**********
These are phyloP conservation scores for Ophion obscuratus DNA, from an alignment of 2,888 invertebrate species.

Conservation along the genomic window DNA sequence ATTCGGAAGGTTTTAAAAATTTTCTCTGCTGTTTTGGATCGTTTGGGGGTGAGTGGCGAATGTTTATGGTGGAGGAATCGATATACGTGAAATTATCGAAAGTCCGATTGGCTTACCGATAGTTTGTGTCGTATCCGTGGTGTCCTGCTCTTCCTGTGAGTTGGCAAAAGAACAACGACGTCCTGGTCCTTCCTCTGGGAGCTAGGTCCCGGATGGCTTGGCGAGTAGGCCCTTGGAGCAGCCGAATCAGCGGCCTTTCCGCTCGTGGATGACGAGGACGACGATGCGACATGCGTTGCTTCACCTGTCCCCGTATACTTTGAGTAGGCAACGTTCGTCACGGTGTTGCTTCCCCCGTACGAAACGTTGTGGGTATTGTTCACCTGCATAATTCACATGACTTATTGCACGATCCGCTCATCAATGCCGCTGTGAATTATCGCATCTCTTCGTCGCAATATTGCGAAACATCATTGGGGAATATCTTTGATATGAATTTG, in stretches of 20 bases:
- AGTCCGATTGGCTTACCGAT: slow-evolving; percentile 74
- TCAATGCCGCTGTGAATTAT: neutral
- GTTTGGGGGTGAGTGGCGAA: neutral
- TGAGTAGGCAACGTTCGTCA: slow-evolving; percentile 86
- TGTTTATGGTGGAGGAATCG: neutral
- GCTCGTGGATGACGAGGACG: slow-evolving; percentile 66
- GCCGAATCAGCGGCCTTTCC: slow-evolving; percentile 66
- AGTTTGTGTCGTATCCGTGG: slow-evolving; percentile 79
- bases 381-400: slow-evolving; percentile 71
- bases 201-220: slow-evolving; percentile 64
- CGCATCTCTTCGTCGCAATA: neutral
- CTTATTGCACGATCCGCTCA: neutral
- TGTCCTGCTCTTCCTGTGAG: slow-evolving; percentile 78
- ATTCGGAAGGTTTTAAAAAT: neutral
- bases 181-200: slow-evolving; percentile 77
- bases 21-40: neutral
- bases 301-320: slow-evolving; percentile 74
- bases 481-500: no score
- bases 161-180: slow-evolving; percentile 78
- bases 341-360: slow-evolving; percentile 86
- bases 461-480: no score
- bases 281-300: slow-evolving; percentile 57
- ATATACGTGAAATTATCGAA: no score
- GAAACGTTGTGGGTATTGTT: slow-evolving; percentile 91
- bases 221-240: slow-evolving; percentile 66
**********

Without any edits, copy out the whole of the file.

These are phyloP conservation scores for Ophion obscuratus DNA, from an alignment of 2,888 invertebrate species.

Conservation along the genomic window DNA sequence ATTCGGAAGGTTTTAAAAATTTTCTCTGCTGTTTTGGATCGTTTGGGGGTGAGTGGCGAATGTTTATGGTGGAGGAATCGATATACGTGAAATTATCGAAAGTCCGATTGGCTTACCGATAGTTTGTGTCGTATCCGTGGTGTCCTGCTCTTCCTGTGAGTTGGCAAAAGAACAACGACGTCCTGGTCCTTCCTCTGGGAGCTAGGTCCCGGATGGCTTGGCGAGTAGGCCCTTGGAGCAGCCGAATCAGCGGCCTTTCCGCTCGTGGATGACGAGGACGACGATGCGACATGCGTTGCTTCACCTGTCCCCGTATACTTTGAGTAGGCAACGTTCGTCACGGTGTTGCTTCCCCCGTACGAAACGTTGTGGGTATTGTTCACCTGCATAATTCACATGACTTATTGCACGATCCGCTCATCAATGCCGCTGTGAATTATCGCATCTCTTCGTCGCAATATTGCGAAACATCATTGGGGAATATCTTTGATATGAATTTG, in stretches of 20 bases:
- AGTCCGATTGGCTTACCGAT: slow-evolving; percentile 74
- TCAATGCCGCTGTGAATTAT: neutral
- GTTTGGGGGTGAGTGGCGAA: neutral
- TGAGTAGGCAACGTTCGTCA: slow-evolving; percentile 86
- TGTTTATGGTGGAGGAATCG: neutral
- GCTCGTGGATGACGAGGACG: slow-evolving; percentile 66
- GCCGAATCAGCGGCCTTTCC: slow-evolving; percentile 66
- AGTTTGTGTCGTATCCGTGG: slow-evolving; percentile 79
- bases 381-400: slow-evolving; percentile 71
- bases 201-220: slow-evolving; percentile 64
- CGCATCTCTTCGTCGCAATA: neutral
- CTTATTGCACGATCCGCTCA: neutral
- TGTCCTGCTCTTCCTGTGAG: slow-evolving; percentile 78
- ATTCGGAAGGTTTTAAAAAT: neutral
- bases 181-200: slow-evolving; percentile 77
- bases 21-40: neutral
- bases 301-320: slow-evolving; percentile 74
- bases 481-500: no score
- bases 161-180: slow-evolving; percentile 78
- bases 341-360: slow-evolving; percentile 86
- bases 461-480: no score
- bases 281-300: slow-evolving; percentile 57
- ATATACGTGAAATTATCGAA: no score
- GAAACGTTGTGGGTATTGTT: slow-evolving; percentile 91
- bases 221-240: slow-evolving; percentile 66